Feral animals boom in urban areas across south-east NSW after last season’s bushfires | Ralph-Lauren

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Landholders and local organisations across south-east NSW say there has been an increase in sightings of feral animals in urban environments since last season’s bushfires.

The 2019–2020 bushfires burnt more than 5.5 million hectares across the state with the far-south coast and Snowy Mountains region some of the worst areas hit.

Biosecurity officer with South East Local Land Services Dan Biddulph said the environmental devastation was a major contributing factor to the current emerging pest problem in the region.

“We’re certainly hearing reports of more deer, for example, and wild pigs,” Mr Biddulph said.

“Fires have pushed them all the way to the coast and we haven’t really seen that before.”

Feral deer infiltrate paddocks across south east NSW
Local hunter David Jansen says most feral animals have been pushed out of burnt forest areas and have begun populating more semi-rural and urban land.(Supplied: David Jansen)

‘Paddocks chewed up’

Deer and wild pigs often have detrimental impacts on local native fauna and can add significant grazing pressure to agricultural land.

Invasive species supervisor and senior biosecurity officer at Eurobodalla Shire Council Paul Martin said the combination of drought, last season’s bushfires, and more recently heavy rainfall has made the feral animal population spike, particularly on agricultural and peri-urban land.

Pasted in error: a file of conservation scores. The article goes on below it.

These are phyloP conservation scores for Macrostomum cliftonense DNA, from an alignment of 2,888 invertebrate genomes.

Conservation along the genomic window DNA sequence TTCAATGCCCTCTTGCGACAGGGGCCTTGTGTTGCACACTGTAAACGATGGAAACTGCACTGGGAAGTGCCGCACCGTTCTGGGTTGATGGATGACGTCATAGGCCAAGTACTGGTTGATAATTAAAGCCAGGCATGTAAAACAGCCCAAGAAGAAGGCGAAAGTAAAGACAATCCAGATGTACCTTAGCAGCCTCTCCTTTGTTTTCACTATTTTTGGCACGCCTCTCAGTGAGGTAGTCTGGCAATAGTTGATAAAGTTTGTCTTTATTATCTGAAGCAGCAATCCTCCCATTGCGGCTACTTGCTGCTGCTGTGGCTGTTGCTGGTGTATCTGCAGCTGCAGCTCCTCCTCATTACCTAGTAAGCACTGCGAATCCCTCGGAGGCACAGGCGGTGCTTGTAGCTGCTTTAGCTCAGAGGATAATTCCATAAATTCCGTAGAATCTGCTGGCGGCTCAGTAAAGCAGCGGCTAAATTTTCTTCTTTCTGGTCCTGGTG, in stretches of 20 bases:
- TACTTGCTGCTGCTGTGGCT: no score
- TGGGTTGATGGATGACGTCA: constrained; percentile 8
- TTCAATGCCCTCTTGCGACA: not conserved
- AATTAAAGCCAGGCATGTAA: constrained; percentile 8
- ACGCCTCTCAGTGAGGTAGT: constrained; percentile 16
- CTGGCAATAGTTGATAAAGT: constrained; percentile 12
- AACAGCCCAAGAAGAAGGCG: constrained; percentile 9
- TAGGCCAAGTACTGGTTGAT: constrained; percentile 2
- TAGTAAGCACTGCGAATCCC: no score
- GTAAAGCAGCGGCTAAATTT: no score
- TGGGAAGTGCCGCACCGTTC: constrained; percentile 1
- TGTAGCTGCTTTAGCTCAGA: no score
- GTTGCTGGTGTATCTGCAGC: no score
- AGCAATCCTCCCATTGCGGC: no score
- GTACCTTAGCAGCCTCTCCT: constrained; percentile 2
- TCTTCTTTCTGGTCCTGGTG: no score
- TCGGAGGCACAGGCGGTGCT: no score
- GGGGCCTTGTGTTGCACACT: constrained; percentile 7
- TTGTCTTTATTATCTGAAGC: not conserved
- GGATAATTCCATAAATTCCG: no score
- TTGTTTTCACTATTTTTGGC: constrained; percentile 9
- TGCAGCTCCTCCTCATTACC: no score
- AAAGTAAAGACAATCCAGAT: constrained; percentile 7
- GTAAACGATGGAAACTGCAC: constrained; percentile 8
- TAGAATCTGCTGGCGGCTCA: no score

“When the fires hit, their resource base in the bush dramatically reduced and that forced them into more peri-urban areas. Then we had the rain, which increased the soil’s fertility,” Mr Martin said.

Two men working on field and surveying invasive species
Council’s invasive species officer Paul Martin says the region has seen an influx of wild pigs and deer to urban areas such as Batemans Bay.(Supplied: Eurobodalla Shire Council)

David Jansen has hunted feral animals across the south coast for more than 15 years and said he noticed a significant drop in feral animal numbers across state forests and private land since the bushfires.

“After the fire went through it left them nowhere to inhabit where they couldn’t be seen,” Mr Jansen said.

Control programs underway

The problem has been felt by many NSW jurisdictions with the National Parks and Wildlife Service (NPWS) removing more than 35,000 feral animals across the state in 2020.

A spokesperson for NPWS said the organisation had undertaken the largest feral animal control program in the agency’s history since the 2019–2020 bushfires.

“Operations in the NSW southern ranges and south coast include a combined 514 hours of aerial shooting and 6,126 kilometres of aerial baiting lines,” a NPWS spokesperson said.

The NSW Department of Primary Industries (DPI) has released mapping data that indicated feral deer have moved into new areas since the black summer bushfires.

“Feral deer populations have continued to expand and occupy an area covering around 22 per cent of the state, up 5 per cent from 2016,” a spokesperson for the DPI said.

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